In a more comparative perspective, according to Norris (2001), the digital divide describes a global divide that reveals different capacities between industrialized and developing nations, a social divide that refers to inequalities in a given population and a democratic divide. For its part, Keniston (2003) distinguishes four obvious social categories of these fractures: those who are rich and powerful and those who are not; those who speak English and those who do not speak it; those who live in areas where technology is well established and those who do not live there; and finally, those who are technically knowledgeable and those who are not.
There is less work on Africa, but Oyelaran-Oyeyinka and Lal (2005) show that the rate of Internet use in sub-Saharan African countries is increasing with the density of computers in the country, the density of fixed lines and the number of web hosts. Another more recent study of Penardet al. (2012), focusing on Gabon, compares the determinants of mobile phone use and the Internet in this African country and finds that they are not identical.
4 Our study is an extension of this work, focusing on empirically assessing the determinants of the various dimensions of the digital divide in the Cameroonian population. Specifically, it aims to answer two questions: one relating to the factors that favor or otherwise hinder access to the Internet in Cameroon; the other relating to the factors that favor or, on the contrary, hinder the use of the Internet in this country.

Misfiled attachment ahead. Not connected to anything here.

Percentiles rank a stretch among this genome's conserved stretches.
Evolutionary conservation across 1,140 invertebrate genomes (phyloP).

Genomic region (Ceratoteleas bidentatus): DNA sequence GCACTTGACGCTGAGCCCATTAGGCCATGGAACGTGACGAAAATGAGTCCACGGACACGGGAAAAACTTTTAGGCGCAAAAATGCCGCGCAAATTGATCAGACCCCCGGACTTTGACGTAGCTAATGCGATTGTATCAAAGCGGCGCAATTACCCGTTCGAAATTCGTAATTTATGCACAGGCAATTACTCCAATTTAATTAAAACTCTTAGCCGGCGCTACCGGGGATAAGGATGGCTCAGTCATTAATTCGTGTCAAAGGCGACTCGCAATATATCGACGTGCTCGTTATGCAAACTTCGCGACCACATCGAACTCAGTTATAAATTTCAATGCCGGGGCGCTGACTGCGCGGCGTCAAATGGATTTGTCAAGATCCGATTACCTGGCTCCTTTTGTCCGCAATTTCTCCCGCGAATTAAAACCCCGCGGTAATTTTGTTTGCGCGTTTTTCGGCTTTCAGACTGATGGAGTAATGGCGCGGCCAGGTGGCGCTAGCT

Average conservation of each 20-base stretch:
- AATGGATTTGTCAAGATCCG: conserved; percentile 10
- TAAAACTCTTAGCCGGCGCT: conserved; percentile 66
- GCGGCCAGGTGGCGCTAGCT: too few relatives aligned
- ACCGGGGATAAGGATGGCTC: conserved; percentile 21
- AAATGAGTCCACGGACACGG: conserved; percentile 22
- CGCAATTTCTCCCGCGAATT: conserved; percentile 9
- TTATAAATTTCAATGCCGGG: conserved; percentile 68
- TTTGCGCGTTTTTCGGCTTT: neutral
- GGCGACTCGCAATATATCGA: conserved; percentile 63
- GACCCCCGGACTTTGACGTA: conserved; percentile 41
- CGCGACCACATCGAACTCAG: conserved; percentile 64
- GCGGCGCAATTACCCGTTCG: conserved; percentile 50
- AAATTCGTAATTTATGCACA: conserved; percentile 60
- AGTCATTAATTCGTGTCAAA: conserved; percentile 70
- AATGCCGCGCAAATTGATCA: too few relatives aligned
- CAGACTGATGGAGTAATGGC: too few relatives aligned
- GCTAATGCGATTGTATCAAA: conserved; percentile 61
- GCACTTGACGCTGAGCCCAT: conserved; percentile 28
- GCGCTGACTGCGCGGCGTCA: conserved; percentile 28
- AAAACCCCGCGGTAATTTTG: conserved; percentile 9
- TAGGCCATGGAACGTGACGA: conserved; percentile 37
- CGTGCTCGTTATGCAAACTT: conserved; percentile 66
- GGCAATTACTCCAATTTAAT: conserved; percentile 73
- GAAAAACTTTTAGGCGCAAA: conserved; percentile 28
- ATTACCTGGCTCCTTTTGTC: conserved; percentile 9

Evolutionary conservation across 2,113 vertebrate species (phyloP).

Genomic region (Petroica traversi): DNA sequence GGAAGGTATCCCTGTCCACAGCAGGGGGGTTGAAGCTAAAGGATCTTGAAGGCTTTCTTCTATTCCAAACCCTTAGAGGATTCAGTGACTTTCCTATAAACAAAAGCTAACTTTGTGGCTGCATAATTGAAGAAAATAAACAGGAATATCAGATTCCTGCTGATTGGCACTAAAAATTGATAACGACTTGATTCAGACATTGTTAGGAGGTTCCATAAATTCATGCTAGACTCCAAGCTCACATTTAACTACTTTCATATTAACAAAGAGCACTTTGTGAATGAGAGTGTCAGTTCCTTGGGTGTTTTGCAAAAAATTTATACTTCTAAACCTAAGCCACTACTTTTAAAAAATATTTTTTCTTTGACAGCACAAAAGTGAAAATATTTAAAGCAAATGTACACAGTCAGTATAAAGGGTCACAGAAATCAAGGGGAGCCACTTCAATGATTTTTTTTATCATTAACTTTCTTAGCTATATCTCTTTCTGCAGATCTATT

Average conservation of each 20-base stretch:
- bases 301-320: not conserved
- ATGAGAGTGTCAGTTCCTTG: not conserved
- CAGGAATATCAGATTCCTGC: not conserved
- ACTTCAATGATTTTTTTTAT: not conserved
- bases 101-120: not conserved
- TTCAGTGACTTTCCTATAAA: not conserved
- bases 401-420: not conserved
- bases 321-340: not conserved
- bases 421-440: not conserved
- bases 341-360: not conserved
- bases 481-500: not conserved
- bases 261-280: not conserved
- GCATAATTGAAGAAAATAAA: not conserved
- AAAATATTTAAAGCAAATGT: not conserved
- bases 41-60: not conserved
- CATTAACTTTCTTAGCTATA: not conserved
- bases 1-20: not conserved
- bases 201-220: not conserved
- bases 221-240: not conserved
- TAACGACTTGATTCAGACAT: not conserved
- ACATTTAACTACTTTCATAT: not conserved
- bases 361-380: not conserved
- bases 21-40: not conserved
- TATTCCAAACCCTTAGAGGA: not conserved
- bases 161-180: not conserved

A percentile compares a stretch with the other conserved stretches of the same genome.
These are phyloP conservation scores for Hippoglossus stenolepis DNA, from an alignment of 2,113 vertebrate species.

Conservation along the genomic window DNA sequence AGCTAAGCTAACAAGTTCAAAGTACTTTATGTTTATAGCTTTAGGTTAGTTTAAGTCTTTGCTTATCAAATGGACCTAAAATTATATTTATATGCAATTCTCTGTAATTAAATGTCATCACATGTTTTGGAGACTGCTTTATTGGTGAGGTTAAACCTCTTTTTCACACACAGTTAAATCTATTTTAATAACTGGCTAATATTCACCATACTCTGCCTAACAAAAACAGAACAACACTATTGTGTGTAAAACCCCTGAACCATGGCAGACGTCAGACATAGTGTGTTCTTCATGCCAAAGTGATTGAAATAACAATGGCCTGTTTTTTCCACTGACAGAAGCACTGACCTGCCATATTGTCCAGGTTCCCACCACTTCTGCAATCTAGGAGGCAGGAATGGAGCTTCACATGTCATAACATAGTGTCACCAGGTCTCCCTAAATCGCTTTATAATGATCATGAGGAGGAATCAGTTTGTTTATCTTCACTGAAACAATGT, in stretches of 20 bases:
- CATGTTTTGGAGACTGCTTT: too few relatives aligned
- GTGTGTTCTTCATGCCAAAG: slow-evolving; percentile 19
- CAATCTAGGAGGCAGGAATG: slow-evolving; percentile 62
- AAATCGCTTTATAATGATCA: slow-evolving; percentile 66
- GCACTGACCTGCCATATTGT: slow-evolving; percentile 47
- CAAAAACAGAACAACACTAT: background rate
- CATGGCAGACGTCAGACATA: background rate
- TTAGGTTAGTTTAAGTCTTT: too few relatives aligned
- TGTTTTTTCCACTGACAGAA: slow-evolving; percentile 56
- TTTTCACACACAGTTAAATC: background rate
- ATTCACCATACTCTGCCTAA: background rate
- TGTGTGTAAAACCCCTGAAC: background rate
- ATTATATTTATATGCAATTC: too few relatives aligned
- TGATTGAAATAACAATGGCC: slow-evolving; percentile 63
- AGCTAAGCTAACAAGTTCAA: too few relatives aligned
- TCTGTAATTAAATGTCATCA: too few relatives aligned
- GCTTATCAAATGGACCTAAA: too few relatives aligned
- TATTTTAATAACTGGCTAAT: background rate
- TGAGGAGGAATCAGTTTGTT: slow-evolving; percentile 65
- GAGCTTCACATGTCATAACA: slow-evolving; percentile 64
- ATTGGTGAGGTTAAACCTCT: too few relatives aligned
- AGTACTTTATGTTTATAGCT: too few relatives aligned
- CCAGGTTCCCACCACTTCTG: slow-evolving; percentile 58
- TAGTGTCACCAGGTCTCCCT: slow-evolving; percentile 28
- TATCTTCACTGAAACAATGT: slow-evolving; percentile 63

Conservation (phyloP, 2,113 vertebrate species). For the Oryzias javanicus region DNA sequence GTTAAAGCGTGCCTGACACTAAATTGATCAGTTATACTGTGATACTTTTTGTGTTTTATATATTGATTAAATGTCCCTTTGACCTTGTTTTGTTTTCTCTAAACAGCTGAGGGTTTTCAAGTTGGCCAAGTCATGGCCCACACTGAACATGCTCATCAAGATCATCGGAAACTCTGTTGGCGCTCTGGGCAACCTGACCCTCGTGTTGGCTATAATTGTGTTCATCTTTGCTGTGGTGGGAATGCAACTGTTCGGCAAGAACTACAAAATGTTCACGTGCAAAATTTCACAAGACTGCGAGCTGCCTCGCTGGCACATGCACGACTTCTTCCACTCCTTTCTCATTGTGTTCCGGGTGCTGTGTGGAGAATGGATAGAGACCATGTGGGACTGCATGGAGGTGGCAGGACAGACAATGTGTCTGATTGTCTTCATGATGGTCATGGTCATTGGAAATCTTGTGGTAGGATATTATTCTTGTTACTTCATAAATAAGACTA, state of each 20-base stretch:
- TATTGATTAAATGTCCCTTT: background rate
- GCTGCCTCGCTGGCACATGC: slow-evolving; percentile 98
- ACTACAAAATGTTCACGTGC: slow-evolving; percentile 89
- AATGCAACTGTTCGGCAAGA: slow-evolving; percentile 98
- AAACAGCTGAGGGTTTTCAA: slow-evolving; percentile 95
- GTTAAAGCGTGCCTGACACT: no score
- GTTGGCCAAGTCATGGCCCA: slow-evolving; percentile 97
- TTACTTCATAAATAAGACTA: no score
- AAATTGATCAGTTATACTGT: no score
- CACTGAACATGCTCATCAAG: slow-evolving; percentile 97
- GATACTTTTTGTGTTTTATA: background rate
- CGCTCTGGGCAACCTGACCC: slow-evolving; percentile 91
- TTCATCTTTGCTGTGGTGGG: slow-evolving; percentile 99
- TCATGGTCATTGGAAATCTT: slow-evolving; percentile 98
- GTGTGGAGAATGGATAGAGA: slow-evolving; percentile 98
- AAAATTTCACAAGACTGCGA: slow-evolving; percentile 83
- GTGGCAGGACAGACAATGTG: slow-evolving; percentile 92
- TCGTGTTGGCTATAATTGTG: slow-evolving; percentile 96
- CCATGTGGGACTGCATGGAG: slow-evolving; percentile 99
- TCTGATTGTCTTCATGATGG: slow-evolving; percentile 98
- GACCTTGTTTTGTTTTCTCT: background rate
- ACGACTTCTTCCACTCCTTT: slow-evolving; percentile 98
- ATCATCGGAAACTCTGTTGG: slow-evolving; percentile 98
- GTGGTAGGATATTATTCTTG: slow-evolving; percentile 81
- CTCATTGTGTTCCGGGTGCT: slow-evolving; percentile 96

5 To deal with these questions, we have a database based on a survey conducted in 2008 on a sample of 2,650 people in the Cameroonian cities of Douala, Buea, and Limbe. It contains previous information provided by the inhabitants of these cities who were interviewed about: their individual characteristics; the characteristics of their households of residence; their social environment; their equipment in Information and Communication Technologies and their use of ICT, especially the Internet.
The main interest of this database is to be able to allow us to highlight the factors sought. To do this, we use econometric models of discrete choices. The empirical approach adopted in this study begins by retaining a simple basic model whose only explanatory variables are socio-economic and linguistic variables, a model that is then progressively enriched by the integration of lifestyle variables and computer skills.
6 The entire article is organized around four parts. The first briefly describes the study database. The second presents the econometric modeling chosen as a methodology for identifying the determinants sought for Internet access fractures and its uses. This second part is also the place of discussion of the expected effects of the explanatory variables of the different models. The third presents the results of the estimates and the analyzes. The fourth part concludes the study by highlighting its main lessons for an ICT development policy.